Financial Executive Insights

Playing With Big Data

Laura Schreier | Special to

Newton, Mass. — Experts on Big Data at the MIT Sloan CFO Summit on Thursday shared their thoughts on how to implement the technology, how to use big data, and what kind of privacy concerns it raises.

Dave and Les Jacobs | Blend Images | Getty Images

But first, they had to explain what it is.

Although the concept is surrounded by a lot of hype, Big Data is also not well-understood, even by many sophisticated companies. Panelist Ron Gill, CFO of NetSuite, started the discussion by explaining that, with the rise of social media, people now have a ton of forums to express their opinions on products, companies, even political candidates. Before, a consumer might have had strong opinions on a restaurant — but now they can Yelp about it.

Businesses can pull together that type of data and use them to make smarter decisions. Big Data is usually talked about in relation to social media, but it can also be any large set of scattered data points that can be drawn together to make some kind of conclusion.

But this data is "unstructured" – randomly dispersed and hard to collect – and there is a lot of it, said Jeanne Johnson, principal of business intelligence for KPMG.

"The biggest characteristic about Big Data" she said, "Is that it's big."

Given that, it can be a challenge for companies to know where to start. Justin Borgman, CEO and co-founder of Hadapt, encouraged a slow approach. Make a small investment, link a network together and "start playing." Hire somebody who knows how to use these technologies and talk about the possibilities. Borgman compared it to psychology's "Maslow's Hierarchy of Needs," where companies start at the very basic, foundational questions, and only later culminate onto actual Big Data projects.

But Andy Palmer, director of CloudSwitch, added a warning to companies looking for Big Data vendors.

"Caveate emptor," he said. "The number of new technologies funded by VCs – it is not just extreme, it is irrational."

Some of those companies are great. But many are purely raising money from VCs, not doing a lot of development, and then turning around and selling poor product and poor ideas to unwitting clients.

Fortunately, panelists said, this industry is developing quickly. The engineering is progressing fast, and it is becoming easier for companies to integrate Big Data into their businesses.

As with any project, companies have to spend time in advance thinking about what they want to accomplish, Gill said. If they figure out what questions they want to ask, the infrastructure and engineering are developing fast enough to help companies answer those questions.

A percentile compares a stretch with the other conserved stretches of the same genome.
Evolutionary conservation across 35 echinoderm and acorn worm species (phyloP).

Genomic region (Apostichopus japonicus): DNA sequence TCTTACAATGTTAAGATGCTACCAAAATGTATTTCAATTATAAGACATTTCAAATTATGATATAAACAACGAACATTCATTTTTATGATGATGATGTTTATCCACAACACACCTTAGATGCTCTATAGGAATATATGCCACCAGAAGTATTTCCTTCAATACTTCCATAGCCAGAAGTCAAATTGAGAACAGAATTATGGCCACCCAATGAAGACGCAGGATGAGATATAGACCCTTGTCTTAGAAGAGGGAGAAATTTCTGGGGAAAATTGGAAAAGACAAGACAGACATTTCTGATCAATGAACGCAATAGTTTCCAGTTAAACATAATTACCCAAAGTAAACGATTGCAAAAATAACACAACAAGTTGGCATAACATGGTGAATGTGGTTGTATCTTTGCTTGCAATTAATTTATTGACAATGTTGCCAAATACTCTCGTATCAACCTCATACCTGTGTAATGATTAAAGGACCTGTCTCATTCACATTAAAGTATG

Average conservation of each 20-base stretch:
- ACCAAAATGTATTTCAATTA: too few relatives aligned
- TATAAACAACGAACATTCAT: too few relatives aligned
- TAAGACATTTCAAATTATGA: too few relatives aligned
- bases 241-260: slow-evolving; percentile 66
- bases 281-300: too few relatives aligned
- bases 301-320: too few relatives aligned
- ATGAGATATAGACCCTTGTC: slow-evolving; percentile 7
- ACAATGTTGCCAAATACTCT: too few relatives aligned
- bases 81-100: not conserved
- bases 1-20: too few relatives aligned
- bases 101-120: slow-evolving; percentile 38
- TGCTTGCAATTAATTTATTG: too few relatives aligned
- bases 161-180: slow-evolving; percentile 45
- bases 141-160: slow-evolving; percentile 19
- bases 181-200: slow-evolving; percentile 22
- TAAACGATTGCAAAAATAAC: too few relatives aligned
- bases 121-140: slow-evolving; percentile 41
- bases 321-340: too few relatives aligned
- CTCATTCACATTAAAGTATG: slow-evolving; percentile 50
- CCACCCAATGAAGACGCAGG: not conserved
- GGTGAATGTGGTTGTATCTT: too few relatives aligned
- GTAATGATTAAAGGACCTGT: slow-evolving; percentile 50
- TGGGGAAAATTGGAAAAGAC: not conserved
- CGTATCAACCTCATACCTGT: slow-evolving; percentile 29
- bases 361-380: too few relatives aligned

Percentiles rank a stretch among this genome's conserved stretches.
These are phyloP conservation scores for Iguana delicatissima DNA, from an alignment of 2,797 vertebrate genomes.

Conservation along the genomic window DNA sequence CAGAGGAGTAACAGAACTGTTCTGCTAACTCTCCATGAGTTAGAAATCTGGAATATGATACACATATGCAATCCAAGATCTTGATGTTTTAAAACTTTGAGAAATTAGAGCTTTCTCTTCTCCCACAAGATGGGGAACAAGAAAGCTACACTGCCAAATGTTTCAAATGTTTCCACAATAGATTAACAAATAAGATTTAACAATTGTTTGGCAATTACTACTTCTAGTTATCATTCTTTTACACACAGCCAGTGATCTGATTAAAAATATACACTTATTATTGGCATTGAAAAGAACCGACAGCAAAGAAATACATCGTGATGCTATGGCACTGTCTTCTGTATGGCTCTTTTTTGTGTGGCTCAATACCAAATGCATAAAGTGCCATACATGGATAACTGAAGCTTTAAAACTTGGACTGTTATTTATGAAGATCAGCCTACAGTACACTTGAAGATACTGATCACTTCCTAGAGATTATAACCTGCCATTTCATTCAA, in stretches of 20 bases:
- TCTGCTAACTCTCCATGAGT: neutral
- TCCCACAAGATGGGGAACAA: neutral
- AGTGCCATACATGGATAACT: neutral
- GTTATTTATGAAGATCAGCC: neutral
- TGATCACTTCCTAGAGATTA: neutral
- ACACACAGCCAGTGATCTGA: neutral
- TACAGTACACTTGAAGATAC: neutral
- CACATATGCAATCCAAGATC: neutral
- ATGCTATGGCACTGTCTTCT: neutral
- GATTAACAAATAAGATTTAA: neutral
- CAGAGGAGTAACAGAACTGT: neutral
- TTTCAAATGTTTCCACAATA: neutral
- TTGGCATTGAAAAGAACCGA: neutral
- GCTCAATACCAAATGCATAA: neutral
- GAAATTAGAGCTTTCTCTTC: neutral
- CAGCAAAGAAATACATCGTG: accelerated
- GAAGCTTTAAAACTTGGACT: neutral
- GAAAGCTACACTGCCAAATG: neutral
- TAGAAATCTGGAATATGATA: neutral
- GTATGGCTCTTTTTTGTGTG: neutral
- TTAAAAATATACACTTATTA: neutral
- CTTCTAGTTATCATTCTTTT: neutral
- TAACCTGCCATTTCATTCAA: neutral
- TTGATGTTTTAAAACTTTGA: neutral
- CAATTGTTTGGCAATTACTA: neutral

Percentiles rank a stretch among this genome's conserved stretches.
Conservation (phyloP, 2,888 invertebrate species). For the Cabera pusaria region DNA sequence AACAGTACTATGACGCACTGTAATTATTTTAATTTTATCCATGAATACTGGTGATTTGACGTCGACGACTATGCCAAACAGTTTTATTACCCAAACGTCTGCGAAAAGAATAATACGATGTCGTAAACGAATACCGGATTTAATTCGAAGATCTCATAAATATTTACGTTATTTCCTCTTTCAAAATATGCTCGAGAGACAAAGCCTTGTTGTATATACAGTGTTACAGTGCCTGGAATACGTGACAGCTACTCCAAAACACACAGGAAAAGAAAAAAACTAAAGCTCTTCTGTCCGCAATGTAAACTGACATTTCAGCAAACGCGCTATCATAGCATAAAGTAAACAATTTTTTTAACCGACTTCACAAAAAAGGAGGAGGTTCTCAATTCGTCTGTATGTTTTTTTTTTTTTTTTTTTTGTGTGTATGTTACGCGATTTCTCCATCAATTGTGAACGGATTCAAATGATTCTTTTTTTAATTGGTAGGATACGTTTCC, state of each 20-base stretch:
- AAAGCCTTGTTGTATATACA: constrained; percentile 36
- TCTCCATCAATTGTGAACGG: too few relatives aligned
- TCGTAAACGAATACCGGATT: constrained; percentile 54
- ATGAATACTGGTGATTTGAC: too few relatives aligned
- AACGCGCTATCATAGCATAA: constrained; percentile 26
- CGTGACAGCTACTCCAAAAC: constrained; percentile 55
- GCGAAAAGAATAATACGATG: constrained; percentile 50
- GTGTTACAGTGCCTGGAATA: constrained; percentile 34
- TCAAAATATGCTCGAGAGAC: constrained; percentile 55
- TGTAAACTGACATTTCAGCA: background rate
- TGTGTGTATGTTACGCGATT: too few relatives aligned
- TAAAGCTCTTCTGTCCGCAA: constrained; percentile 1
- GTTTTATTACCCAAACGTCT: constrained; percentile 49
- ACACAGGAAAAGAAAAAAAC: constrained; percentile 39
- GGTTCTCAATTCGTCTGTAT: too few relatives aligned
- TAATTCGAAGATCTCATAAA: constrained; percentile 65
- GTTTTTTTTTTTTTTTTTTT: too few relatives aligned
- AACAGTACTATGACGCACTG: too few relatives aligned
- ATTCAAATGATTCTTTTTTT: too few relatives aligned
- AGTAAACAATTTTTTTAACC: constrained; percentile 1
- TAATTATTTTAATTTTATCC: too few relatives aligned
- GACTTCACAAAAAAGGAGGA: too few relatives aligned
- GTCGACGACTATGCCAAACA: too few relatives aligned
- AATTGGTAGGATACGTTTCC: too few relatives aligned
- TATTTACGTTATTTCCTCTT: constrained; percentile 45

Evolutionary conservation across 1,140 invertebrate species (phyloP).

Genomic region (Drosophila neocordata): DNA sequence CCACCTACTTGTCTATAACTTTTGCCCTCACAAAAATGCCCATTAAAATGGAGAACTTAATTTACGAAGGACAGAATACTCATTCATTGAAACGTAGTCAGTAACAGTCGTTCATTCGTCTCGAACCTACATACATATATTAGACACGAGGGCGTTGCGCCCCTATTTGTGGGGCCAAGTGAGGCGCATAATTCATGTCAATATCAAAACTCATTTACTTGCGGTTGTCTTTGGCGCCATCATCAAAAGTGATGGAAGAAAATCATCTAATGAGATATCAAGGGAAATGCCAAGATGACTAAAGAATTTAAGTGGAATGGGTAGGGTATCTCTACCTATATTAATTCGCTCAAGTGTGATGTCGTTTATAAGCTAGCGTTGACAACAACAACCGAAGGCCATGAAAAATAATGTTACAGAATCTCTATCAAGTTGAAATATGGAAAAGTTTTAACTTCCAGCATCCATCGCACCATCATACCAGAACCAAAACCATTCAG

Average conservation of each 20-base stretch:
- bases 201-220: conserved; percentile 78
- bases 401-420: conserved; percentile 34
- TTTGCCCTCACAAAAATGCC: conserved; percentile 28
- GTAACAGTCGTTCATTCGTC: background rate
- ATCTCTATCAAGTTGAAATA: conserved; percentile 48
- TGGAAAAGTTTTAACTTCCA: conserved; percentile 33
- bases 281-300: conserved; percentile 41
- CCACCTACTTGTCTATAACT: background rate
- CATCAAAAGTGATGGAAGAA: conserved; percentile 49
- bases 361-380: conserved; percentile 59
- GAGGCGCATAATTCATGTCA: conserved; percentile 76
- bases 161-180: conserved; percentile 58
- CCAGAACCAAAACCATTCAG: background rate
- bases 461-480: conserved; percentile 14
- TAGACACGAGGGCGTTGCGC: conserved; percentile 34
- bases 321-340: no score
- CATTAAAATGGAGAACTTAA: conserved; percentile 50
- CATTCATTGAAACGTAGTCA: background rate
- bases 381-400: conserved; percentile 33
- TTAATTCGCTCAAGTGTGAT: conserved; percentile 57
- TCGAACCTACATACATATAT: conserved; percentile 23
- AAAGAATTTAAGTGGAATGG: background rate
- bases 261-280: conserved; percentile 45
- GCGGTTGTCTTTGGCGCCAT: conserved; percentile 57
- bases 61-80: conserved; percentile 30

Making Big Data pay off doesn't require massive effort, Gill said. Once a program is in place, it can be easily integrated into business as usual.

Gill described one example concerning a retailer that sells sports jerseys. This retailer always tracked store data, he said, looking at which locations sold out of which types of jerseys, and then shipping extra to those locations.

Now, with Big Data, it tracks every major league sports players' name on Twitter, watching for wherever that name has a positive spike.

Tim Tebow would be popular in New York, for instance, but the business found that the player is popular in the Deep South because of his well-known Christian beliefs. The retailer could immediately ship more Tebow merchandise south to meet the demand as it rose, instead of waiting to track sales data months later.

Doing that, Gill said, required no major operational change – just a newer, better report to look at.

But Big Data comes with risks, too.

"This stuff can start to get pretty creepy, pretty fast," Gill said. For instance, some vendors currently offer to help companies take every customer email address in their records, identify the Facebook or Twitter handles associated with it, and compile a report that tracks every mention of a relevant product or opinion, delving deep into that customer's activity.

Johnson noted, however, that the risk is likely to be reputational, rather than legal. And context is important – for example, Amazon collects a huge amount of data on its customers, an amount that could easily be seen as too invasive, except Amazon customers don't object because they are knowingly handing the company this information.

Big Data, however, continues to move fast. Panelists noted that the technology is advancing to capture data from previously unheard-of sources.

Borgman mentioned a speech-to-text program that captures spoken words and analyzes them, and Palmer had heard of program that is able to analyze a video stream on the web and identify whatever brand names show up.

"If it can be produced, it will be captured at some point," Johnson said.